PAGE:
Capitalbudgeting decisions are the most important investment decisions made by management. The objective of these decisions is to select investments in real assets that will increase the value of the firm. (Kidwell and Parrino, 2009)
Project Classification Types
* Replacement projects are expenditures necessary to replace worn-out or damaged equipment.
* Cost reduction projects include expenditures to replace serviceable but obsolete plant and equipment.
* Safety and environmental projects are mandatory investments that may not produce revenues.
* Expansion projects increase the availability of existing products and services
Steps in CapitalBudgeting
1. Sequence of Project Valuation
* Project cost must be determined.
* Management must estimate the expected cash flows.
* Risk of projected cash flows must be estimated.
* Given the risk of projected cash flows, the firm must determine an appropriate discount rate.
* Expected cash flows must be converted to present-values.
* Compare present-value of expected cash inflows with the required outlay.
2. Cash Flow Estimation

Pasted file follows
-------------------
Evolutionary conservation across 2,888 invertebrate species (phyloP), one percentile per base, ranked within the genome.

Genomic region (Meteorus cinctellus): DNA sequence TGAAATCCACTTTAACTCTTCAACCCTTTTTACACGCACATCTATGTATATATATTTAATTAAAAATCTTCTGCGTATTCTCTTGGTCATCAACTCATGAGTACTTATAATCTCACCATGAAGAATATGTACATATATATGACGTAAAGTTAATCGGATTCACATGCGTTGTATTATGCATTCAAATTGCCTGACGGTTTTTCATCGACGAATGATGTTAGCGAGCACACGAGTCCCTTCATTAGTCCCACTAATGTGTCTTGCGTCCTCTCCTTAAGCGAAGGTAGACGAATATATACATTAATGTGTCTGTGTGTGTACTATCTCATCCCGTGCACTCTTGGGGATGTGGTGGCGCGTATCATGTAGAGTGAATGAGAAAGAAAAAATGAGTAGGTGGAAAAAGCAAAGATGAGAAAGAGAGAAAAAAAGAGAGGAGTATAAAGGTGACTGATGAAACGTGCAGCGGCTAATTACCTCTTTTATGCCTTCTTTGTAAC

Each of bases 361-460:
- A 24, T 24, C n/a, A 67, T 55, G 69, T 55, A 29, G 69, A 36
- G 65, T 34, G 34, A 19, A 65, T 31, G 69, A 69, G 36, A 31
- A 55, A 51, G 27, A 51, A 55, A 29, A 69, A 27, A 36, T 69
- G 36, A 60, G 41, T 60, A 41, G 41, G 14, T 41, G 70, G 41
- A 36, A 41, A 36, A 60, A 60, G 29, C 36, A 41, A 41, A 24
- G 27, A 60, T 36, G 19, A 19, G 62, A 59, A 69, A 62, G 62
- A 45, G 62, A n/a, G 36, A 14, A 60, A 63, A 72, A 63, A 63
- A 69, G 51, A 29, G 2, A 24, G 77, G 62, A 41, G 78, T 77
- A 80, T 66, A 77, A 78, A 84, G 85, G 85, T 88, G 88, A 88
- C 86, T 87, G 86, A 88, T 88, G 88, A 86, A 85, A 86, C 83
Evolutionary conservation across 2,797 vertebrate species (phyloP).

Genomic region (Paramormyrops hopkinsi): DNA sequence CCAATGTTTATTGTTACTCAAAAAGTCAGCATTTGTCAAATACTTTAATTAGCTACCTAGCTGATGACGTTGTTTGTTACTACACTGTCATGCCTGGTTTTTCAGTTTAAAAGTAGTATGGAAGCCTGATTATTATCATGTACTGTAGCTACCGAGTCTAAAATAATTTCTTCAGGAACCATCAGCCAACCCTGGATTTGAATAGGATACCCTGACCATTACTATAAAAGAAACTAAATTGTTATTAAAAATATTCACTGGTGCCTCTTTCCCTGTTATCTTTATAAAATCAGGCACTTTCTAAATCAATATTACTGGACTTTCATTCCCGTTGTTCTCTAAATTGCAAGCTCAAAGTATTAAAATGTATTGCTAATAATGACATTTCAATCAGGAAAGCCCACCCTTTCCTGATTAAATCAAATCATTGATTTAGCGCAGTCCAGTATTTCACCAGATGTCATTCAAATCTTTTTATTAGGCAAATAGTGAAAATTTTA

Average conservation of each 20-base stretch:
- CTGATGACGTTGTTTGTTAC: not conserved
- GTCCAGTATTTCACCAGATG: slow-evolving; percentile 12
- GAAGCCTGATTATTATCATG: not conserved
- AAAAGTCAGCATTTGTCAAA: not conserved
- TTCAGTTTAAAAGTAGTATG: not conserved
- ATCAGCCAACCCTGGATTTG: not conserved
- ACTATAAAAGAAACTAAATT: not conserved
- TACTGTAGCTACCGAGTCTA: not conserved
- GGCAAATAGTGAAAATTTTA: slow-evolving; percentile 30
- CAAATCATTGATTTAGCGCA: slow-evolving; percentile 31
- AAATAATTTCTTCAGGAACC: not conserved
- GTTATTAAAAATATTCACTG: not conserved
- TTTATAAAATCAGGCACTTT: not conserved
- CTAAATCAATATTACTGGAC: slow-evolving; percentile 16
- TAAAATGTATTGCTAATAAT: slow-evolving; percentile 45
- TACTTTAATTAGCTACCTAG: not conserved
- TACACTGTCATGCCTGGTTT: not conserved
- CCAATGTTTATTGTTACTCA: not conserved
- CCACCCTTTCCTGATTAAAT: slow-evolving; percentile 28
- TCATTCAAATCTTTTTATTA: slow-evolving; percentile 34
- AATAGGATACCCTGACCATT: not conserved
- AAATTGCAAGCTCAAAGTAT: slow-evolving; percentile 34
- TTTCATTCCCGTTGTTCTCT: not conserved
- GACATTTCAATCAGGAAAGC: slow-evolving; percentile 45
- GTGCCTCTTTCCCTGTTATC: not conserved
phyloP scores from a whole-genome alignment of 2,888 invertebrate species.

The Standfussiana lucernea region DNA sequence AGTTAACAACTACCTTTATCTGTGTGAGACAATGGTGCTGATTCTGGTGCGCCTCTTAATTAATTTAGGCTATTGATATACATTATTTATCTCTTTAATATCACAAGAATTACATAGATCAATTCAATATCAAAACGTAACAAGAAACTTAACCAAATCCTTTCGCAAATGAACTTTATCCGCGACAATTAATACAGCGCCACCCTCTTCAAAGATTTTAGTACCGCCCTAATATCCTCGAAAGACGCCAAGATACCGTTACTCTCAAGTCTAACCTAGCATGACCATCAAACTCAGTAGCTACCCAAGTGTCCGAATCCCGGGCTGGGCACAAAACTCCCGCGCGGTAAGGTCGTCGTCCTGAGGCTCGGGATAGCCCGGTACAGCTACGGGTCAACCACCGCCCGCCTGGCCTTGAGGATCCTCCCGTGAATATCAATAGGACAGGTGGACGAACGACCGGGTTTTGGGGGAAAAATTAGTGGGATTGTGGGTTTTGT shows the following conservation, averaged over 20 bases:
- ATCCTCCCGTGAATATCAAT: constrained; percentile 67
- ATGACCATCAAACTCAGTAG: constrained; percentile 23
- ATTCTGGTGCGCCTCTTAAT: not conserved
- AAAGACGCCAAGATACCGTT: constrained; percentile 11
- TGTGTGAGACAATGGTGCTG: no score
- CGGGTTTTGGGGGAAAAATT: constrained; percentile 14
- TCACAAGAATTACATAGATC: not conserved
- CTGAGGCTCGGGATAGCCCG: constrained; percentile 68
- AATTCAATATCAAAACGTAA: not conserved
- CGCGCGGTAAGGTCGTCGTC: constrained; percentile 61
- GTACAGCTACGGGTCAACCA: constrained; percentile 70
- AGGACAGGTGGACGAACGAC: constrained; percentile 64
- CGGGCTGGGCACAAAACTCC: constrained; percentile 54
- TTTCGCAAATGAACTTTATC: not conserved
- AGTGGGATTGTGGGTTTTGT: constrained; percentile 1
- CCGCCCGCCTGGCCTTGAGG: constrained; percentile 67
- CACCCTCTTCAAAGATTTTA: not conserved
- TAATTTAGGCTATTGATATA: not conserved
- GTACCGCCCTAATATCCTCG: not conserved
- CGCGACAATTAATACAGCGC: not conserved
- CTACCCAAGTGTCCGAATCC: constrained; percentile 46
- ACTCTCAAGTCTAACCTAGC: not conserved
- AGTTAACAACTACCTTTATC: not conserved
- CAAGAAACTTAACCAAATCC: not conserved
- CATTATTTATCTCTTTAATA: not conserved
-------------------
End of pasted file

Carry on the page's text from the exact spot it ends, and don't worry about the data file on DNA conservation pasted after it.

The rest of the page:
* Expected cash inflows and outflows must be estimated within a consistent and unbiased framework
Capitalbudgeting techniques help management systematically analyze potential business opportunities in...

...
CapitalBudgeting
QRB/501
July 25, 2013
On this paper the reader will be able to find the rationale in the analysis of a specific capitalbudgeting case study. Definitions along with explanations related to capitalbudgeting such as Internal Rate of Return (IRR) and Net Present Value (NPV) will be provided and debriefed. It is extremely relevant to mention that capitalbudgeting allows the companies to analyze one or more projects to decide eventually which project or piece of equipment would be most profitable or suitable (economically), according to the needs and the capacities the company has.
Before entering into the analysis a little further and into the company chosen let us define what Net Present Value really is. According to Business Dictionary (2011) the definition of NPV is “The difference between the present value of the future cash flows from an investment and the amount of investment. Present value of the expected cash flows is computed by discounting them at the required rate of return.” “NPV is considered as one of the two discounted cash flow techniques, the other one is the Internal Rate of Return”. There are different types of net present values such as the negative net present value (worse return), the positive present value (better return), and the zero net present value that basically means that the original amount...